Saturday, 27 August 2016
Last updated 16 hours ago
Nov 27 2012 | 3:31pm ET
Facing new insider-trading allegations, SAC Capital Advisors plans to hold a conference call with investors tomorrow in an effort to assuage their concerns.
SAC has already reached out to several key investors following the arrest of former portfolio manager Mathew Martoma last week. Martoma made his first appearance in Manhattan federal court yesterday; he has not entered a plea.
It is unclear whether Cohen himself will take part in the call.
"Mr. Cohen and SAC are confident that they have acted appropriately and will continue to cooperate with the government's inquiry," the hedge fund said last week.
Martoma's case is not the first time SAC has been linked to insider-trading; indeed, SAC veteran Anthony Chiasson, co-founder of hedge fund Level Global Investors, is currently on trial in a case that has already won a guilty plea from a former SAC analyst. Martoma is the sixth former SAC employee charged with insider trading.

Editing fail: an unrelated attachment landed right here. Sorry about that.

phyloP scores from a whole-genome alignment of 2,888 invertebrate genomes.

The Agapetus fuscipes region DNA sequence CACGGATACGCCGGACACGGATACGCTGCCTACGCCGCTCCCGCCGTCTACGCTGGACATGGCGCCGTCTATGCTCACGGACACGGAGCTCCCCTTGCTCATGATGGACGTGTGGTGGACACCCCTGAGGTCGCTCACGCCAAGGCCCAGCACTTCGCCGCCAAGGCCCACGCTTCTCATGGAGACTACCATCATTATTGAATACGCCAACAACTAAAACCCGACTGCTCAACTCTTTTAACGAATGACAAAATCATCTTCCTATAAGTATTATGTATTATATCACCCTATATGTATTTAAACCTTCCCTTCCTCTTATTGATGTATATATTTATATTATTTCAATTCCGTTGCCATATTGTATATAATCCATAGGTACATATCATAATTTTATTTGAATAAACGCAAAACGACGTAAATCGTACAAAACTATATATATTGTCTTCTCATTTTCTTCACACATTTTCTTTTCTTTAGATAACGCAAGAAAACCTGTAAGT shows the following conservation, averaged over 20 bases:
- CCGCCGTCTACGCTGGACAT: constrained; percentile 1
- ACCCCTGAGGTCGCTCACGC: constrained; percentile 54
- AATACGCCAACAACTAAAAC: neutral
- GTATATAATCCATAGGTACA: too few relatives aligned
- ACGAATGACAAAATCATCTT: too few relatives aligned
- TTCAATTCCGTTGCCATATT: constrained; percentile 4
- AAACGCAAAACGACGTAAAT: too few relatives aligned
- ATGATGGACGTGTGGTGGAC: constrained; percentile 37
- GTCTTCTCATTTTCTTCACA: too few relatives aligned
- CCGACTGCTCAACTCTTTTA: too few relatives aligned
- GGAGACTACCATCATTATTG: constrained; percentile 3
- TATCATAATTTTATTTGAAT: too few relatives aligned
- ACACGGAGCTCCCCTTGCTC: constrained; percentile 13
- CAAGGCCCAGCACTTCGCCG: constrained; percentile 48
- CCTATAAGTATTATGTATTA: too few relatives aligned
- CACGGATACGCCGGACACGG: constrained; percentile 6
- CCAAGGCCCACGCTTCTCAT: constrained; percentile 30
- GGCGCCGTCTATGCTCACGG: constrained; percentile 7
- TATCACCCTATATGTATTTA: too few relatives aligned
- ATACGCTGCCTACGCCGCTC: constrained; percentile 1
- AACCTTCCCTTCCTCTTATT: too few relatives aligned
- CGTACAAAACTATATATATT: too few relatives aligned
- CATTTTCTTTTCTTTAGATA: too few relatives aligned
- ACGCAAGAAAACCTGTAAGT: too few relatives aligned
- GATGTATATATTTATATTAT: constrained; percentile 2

Prosecutors say his case is the largest insider-trading scheme ever. It is also the first with a direct link to Cohen. While the SAC founder was not charged in the case, he was named as "Portfolio Manager A" and the "owner" of the hedge fund Martoma worked at, and according to prosecutors and the Securities and Exchange Commission, traded on confidential information provided by Martoma.
Martoma allegedly earned SAC $276 million trading on confidential tips about Alzheimer's drug trials.
There is no indication that Cohen knew that Martoma's information was non-public, but Federal Bureau of Investigation agents reportedly sought Martoma's cooperation in building a case against Cohen a year ago.
Martoma fainted on the front lawn of his Boca Raton, Fla., home during the meeting with the FBI. He quickly recovered, but refused to cooperate. Martoma reportedly passed out after an initially calm conversation became more heated, with the FBI agents threatening that Martoma could be sent to prison for securities fraud.
"It was an upsetting experience," his lawyer, Charles Stillman, told The Wall Street Journal. Stillman has said he is confident that his client, who faces up to 20 years in prison if convicted, will be exonerated.
There have been no talks about a plea agreement, according to the Journal.